• 13.
    Björklund Jansson, Marianne
    et al.
    RISE, Innventia.
    Nilvebrant, N. -O
    Wood Extractives2009In: Wood Chemistry and Wood Biotechnology, Walter de Gruyter, 2009, p. 147-171Chapter in book (Refereed)
  • 14.
    Bohman, Björn
    et al.
    University of Kalmar, School of Pure and Applied Natural Sciences.
    Cavonius, Lillie
    University of Kalmar, School of Pure and Applied Natural Sciences.
    Unelius, C. Rikard
    University of Kalmar, School of Pure and Applied Natural Sciences.
    Vegetables as biocatalysts in stereoselective hydrolysis of labile organic compounds2009In: Green Chemistry, ISSN 1463-9262, E-ISSN 1463-9270, Vol. 11, no 11, p. 1900-1905Article in journal (Refereed)
    Abstract [en]

    Hydrolysis of labile esters of beta-hydroxyketones has been performed with whole plant tissue from various vegetables. The pheromone 5-hydroxy-4-methyl-3-heptanone (1) was used as the model compound. Hydrolysis of acetates and benzoates of 1 was unsuccessful using normal conditions of ester hydrolysis, both by chemical hydrolysis and by the means of commercial lipases. When, however, whole cells of carrot, celery root, eggplant, parsley root, parsnip and potato were used as reagents, hydrolysis of the acetates was successful. At low conversion the hydrolysis was stereoselective and at total conversion virtually no formation of by-products was observed. The selectivity varied among the eight vegetables that were evaluated. Methods of preparation and substrate-to-plant ratio were examined. Furthermore, acetates and benzoates of three analogous compounds [5-hydroxy-3-heptanone (2), 5-hydroxy-5-methyl-3-heptanone (3) and 5-ethyl-6-hydroxy-4-octanone (4)] were hydrolyzed by potato and sweet potato to various degrees, indicating that the method is general for the mild and stereoselective hydrolysis of secondary beta-alkoxy-and beta-aryloxyketones.

  • 15.
    Bohman, Björn
    et al.
    University of Kalmar, School of Pure and Applied Natural Sciences.
    Unelius, C. Rikard
    University of Kalmar, School of Pure and Applied Natural Sciences.
    Synthesis of all four stereoisomers of 5-hydroxy-4-methyl-3-heptanone using plants and oyster mushrooms2009In: Tetrahedron, ISSN 0040-4020, E-ISSN 1464-5416, Vol. 65, no 42, p. 8697-8701Article in journal (Refereed)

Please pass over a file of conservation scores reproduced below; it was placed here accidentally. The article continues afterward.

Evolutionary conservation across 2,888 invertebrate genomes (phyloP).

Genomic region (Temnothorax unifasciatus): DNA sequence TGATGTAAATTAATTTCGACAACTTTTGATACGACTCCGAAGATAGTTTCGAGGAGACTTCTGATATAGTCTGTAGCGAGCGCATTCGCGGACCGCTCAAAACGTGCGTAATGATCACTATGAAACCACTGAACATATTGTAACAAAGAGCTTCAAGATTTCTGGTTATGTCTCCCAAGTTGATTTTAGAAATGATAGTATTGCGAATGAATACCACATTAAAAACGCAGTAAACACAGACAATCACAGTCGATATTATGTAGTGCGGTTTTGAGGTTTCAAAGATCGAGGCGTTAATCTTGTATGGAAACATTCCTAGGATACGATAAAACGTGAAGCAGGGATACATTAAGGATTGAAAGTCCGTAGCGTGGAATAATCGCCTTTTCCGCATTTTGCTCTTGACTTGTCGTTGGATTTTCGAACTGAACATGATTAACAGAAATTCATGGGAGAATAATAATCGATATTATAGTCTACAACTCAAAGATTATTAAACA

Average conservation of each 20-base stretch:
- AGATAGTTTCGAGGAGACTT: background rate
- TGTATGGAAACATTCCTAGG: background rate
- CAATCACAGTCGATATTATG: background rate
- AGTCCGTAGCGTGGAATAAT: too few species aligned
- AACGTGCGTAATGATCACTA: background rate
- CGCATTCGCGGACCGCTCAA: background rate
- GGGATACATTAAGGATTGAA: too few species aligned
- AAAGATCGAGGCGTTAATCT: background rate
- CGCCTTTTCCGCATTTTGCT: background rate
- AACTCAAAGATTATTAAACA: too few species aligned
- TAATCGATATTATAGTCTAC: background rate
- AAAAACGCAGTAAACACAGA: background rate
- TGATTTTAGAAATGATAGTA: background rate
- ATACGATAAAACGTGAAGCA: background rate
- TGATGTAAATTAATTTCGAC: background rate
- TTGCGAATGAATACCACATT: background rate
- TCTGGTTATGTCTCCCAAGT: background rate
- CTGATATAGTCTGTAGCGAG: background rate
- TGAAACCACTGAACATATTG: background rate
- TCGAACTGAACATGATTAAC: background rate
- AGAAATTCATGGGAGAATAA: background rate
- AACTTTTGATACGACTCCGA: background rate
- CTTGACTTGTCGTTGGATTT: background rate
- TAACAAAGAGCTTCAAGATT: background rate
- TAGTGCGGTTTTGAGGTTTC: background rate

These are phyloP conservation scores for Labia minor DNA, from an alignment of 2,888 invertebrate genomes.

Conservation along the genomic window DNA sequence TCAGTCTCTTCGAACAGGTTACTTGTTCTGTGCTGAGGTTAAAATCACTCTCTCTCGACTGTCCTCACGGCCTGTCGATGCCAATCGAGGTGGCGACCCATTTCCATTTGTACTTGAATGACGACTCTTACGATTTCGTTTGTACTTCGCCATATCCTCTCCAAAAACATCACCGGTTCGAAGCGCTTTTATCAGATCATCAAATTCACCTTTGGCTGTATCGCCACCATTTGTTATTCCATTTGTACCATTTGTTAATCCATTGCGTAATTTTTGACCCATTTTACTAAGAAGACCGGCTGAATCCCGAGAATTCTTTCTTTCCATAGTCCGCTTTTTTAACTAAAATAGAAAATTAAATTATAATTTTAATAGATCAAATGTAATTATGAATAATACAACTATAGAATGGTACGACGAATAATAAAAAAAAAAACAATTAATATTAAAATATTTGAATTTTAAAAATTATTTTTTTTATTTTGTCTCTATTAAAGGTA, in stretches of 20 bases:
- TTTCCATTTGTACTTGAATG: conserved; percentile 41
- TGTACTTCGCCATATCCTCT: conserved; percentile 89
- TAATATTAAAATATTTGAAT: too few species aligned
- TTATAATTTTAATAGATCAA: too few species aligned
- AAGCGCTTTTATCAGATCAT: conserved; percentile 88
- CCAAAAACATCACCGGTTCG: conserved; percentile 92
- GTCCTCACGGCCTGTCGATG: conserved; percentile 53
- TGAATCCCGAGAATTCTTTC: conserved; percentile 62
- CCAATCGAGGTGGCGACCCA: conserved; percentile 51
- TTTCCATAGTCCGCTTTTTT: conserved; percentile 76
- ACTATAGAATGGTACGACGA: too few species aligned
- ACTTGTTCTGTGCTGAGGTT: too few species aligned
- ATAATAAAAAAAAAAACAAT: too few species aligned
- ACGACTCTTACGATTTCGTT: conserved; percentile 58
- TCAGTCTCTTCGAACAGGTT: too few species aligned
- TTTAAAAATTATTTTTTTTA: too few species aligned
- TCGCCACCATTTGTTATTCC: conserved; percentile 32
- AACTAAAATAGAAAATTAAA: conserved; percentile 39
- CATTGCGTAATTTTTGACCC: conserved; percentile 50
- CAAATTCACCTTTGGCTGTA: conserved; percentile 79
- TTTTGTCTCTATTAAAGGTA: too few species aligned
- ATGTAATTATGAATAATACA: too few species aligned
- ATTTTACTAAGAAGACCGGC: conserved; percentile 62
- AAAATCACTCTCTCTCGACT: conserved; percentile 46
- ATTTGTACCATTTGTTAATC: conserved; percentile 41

Abstract [en]

    All four possible stereoisomers of 5-hydroxy-4-methyl-3-heptanone were synthesized from common achiral reagents using fast, straightforward organic synthesis, including the use of whole tissue of Daucus carota, Solanum melongena, and Pleurotus ostreatus.

  • 16.
    Borén, Linnéa
    et al.
    Stockholm University, Faculty of Science, Department of Organic Chemistry.
    Leijondahl, Karin
    Stockholm University, Faculty of Science, Department of Organic Chemistry.
    Bäckvall, Jan-Erling
    Stockholm University, Faculty of Science, Department of Organic Chemistry.
    Dynamic Kinetic Asymmetric Transformation of 1,4-diols and Preparation of Trans-2,5-Disubstituted pyrrolidines2009In: Tetrahedron Letters, ISSN 0040-4039, E-ISSN 1359-8562, Vol. 50, no 26, p. 3237-3240Article in journal (Refereed)
    Abstract [en]

    Dynamic kinetic asymmetric transformation (DYKAT) of a series of 1,4-diols is carried out with Candida antarctica lipase B (CALB), Pseudomonas cepacia lipase II (PS-C II), and a ruthenium catalyst. A β-chloro-substituted 1,4-diol is successfully transformed into an optically pure 1,4-diacetate, which is a highly useful synthetic intermediate. The usefulness of the optically pure 1,4-diacetates is demonstrated by the synthesis of enantiopure 2,5-disubstituted pyrrolidines.

  • 17. Bradley, Jean-Claude
    et al.
    Guha, Rajarshi
    Lang, Andrew
    Lindenbaum, Pierre
    Neylon, Cameron
    Williams, Antony
    Willighagen, Egon
    Uppsala University, Disciplinary Domain of Medicine and Pharmacy, Faculty of Pharmacy, Department of Pharmaceutical Biosciences.
    Beautifying Data in the Real World2009In: Beautiful Data: The Stories Behind Elegant Data Solutions / [ed] Toby Segaran & Jeff Hammerbacher, Sebastol, USA: O'Reilly , 2009, 1, p. 259-278Chapter in book (Other (popular science, discussion, etc.))